Image_1_Metabolic Profiling of Rhizobacteria Serratia plymuthica and Bacillus subtilis Revealed Intra- and Interspecific Differences and Elicitation o.TIF (596.87 kB)
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Image_1_Metabolic Profiling of Rhizobacteria Serratia plymuthica and Bacillus subtilis Revealed Intra- and Interspecific Differences and Elicitation of Plipastatins and Short Peptides Due to Co-cultivation.TIF

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posted on 31.05.2021, 05:09 by Riya C. Menezes, Birgit Piechulla, Dörte Warber, Aleš Svatoš, Marco Kai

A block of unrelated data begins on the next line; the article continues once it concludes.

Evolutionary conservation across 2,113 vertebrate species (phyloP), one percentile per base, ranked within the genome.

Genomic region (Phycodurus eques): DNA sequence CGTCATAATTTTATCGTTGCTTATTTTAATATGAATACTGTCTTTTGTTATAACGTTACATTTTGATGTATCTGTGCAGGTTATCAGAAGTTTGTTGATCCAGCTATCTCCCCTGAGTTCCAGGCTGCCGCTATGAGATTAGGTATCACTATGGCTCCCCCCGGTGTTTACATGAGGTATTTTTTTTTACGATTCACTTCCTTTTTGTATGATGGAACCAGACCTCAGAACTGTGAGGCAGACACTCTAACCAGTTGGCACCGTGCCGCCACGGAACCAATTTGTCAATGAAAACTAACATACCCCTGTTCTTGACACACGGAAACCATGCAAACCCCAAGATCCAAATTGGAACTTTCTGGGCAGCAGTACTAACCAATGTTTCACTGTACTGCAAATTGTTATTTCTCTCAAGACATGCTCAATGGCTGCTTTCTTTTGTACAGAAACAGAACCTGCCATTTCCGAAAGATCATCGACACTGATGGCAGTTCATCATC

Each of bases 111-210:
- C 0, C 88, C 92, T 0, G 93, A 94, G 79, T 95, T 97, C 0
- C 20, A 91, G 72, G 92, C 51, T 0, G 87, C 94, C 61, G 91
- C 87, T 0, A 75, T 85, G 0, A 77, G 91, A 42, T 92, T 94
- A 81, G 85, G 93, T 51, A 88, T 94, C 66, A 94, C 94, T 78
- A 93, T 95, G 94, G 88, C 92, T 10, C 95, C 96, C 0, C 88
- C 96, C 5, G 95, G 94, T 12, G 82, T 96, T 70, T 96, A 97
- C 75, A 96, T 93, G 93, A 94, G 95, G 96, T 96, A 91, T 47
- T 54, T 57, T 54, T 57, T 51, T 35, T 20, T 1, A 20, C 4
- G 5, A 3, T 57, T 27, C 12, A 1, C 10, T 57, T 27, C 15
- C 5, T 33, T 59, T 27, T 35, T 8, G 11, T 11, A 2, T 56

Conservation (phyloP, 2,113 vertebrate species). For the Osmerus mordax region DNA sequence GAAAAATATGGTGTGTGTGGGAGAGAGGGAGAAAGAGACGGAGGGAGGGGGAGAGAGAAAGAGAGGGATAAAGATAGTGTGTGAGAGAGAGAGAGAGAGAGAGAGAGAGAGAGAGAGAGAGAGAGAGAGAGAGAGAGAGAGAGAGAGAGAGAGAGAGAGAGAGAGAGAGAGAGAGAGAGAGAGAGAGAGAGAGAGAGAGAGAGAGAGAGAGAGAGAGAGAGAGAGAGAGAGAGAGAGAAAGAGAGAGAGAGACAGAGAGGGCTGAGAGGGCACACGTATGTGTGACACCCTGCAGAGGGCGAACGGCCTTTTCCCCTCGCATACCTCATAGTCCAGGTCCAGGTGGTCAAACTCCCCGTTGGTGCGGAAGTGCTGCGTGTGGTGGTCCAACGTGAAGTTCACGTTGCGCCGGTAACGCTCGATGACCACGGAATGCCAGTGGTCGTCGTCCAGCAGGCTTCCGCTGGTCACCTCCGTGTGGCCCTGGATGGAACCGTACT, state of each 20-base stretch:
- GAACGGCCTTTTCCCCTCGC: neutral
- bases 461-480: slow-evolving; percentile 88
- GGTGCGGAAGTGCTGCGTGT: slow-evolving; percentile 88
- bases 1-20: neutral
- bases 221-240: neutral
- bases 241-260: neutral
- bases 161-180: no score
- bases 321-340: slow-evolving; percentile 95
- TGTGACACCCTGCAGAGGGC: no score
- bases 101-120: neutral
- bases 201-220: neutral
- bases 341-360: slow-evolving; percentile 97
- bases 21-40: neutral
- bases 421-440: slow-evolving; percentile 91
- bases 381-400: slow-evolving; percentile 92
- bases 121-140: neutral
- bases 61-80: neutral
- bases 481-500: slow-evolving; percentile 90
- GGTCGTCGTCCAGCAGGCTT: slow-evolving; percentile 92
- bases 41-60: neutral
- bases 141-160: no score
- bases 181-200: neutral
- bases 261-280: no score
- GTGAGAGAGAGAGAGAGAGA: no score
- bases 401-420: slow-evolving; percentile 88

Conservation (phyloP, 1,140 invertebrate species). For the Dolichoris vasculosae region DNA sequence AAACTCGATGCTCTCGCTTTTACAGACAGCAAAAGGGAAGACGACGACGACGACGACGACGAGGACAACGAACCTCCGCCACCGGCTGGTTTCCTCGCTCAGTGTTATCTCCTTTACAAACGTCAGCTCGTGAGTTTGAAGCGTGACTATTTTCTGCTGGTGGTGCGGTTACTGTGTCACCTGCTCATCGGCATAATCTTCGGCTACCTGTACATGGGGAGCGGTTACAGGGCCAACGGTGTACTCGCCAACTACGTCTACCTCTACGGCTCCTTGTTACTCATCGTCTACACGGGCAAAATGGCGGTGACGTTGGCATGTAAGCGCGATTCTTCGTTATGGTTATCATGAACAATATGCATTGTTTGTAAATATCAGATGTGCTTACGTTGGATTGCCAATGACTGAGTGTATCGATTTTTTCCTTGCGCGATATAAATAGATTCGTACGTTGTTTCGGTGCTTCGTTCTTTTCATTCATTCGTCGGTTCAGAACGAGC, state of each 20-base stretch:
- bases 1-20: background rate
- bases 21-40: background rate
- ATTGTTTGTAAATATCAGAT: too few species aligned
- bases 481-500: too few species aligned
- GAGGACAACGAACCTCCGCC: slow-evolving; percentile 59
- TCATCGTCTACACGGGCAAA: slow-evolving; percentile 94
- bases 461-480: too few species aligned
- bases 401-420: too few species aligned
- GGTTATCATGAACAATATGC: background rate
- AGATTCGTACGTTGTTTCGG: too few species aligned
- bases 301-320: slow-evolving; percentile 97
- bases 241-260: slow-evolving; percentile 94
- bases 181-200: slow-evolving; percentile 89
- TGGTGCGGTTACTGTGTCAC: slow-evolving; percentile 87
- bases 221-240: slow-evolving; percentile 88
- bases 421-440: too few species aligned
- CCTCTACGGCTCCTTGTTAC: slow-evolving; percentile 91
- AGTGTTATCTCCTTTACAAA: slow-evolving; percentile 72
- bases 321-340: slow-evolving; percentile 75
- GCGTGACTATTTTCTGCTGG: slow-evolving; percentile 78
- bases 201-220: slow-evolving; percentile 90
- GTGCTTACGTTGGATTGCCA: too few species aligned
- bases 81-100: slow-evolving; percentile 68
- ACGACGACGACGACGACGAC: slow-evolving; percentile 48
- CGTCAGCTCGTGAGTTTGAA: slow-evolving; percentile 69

Rhizobacteria live in diverse and dynamic communities having a high impact on plant growth and development. Due to the complexity of the microbial communities and the difficult accessibility of the rhizosphere, investigations of interactive processes within this bacterial network are challenging. In order to better understand causal relationships between individual members of the microbial community of plants, we started to investigate the inter- and intraspecific interaction potential of three rhizobacteria, the S. plymuthica isolates 4Rx13 and AS9 and B. subtilis B2g, using high resolution mass spectrometry based metabolic profiling of structured, low-diversity model communities. We found that by metabolic profiling we are able to detect metabolite changes during cultivation of all three isolates. The metabolic profile of S. plymuthica 4Rx13 differs interspecifically to B. subtilis B2g and surprisingly intraspecifically to S. plymuthica AS9. Thereby, the release of different secondary metabolites represents one contributing factor of inter- and intraspecific variations in metabolite profiles. Interspecific co-cultivation of S. plymuthica 4Rx13 and B. subtilis B2g showed consistently distinct metabolic profiles compared to mono-cultivated species. Thereby, putative known and new variants of the plipastatin family are increased in the co-cultivation of S. plymuthica 4Rx13 and B. subtilis B2g. Interestingly, intraspecific co-cultivation of S. plymuthica 4Rx13 and S. plymuthica AS9 revealed a distinct interaction zone and showed distinct metabolic profiles compared to mono-cultures. Thereby, several putative short proline-containing peptides are increased in co-cultivation of S. plymuthica 4Rx13 with S. plymuthica AS9 compared to mono-cultivated strains. Our results demonstrate that the release of metabolites by rhizobacteria alters due to growth and induced by social interactions between single members of the microbial community. These results form a basis to elucidate the functional role of such interaction-triggered compounds in establishment and maintenance of microbial communities and can be applied under natural and more realistic conditions, since rhizobacteria also interact with the plant itself and many other members of plant and soil microbiota.

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